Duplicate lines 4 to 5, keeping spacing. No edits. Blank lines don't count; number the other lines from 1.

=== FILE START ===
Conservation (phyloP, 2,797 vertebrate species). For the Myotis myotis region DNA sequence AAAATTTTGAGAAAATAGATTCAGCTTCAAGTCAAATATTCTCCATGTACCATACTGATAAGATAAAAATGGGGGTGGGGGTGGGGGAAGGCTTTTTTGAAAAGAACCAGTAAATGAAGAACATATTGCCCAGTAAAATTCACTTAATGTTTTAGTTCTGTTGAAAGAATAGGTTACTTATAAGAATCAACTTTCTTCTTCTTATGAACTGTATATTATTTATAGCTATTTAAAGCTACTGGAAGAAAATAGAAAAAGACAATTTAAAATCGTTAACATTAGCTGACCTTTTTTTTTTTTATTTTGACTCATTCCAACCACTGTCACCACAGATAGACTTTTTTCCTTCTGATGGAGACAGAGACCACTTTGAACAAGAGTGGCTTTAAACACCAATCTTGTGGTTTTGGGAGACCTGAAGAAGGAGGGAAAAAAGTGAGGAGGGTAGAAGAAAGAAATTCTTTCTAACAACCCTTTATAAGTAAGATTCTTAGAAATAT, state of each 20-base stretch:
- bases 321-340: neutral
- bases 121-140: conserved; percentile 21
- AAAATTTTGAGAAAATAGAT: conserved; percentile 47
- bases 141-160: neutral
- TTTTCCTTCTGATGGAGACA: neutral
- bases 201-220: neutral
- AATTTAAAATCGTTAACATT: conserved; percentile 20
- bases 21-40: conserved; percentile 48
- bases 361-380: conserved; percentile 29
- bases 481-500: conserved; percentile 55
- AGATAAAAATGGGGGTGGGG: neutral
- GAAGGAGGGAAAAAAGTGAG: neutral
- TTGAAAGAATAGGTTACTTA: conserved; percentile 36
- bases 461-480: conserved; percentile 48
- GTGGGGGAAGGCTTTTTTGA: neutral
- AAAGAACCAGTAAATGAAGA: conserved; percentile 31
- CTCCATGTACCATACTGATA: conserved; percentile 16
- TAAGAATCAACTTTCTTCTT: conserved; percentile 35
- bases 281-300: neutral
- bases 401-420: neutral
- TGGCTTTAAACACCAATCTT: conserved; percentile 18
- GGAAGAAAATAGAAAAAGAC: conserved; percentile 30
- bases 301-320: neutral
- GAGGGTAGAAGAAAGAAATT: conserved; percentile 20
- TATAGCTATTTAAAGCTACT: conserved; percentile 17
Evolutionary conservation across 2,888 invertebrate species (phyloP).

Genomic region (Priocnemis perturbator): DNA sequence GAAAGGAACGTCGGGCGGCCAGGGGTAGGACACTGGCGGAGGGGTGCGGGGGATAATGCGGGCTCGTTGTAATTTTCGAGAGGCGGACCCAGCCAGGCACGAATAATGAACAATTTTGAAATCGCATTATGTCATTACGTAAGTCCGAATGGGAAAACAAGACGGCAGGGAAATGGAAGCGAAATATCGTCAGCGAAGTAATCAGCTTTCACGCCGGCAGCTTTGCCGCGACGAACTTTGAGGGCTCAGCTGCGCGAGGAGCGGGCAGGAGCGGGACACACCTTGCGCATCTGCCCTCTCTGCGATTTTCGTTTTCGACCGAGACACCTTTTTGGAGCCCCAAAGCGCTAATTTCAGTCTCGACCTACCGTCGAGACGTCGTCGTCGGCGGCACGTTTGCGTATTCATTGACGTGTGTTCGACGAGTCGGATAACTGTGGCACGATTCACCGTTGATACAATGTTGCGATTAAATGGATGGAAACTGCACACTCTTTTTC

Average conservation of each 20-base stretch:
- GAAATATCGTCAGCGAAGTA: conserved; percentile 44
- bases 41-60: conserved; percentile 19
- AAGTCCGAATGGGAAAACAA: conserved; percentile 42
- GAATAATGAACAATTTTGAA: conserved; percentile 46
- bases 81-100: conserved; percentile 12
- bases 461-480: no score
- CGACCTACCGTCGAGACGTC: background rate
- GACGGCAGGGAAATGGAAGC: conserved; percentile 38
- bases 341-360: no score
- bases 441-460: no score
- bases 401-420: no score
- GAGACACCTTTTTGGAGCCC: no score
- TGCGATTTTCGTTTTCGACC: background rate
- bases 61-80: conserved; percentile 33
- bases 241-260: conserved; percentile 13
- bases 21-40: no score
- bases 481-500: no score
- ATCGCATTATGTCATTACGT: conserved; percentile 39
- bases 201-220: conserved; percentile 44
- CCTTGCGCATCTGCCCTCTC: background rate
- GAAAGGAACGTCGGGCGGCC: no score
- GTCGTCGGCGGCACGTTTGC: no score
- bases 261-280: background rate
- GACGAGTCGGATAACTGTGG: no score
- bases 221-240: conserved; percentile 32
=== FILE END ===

- AAAATTTTGAGAAAATAGAT: conserved; percentile 47
- bases 141-160: neutral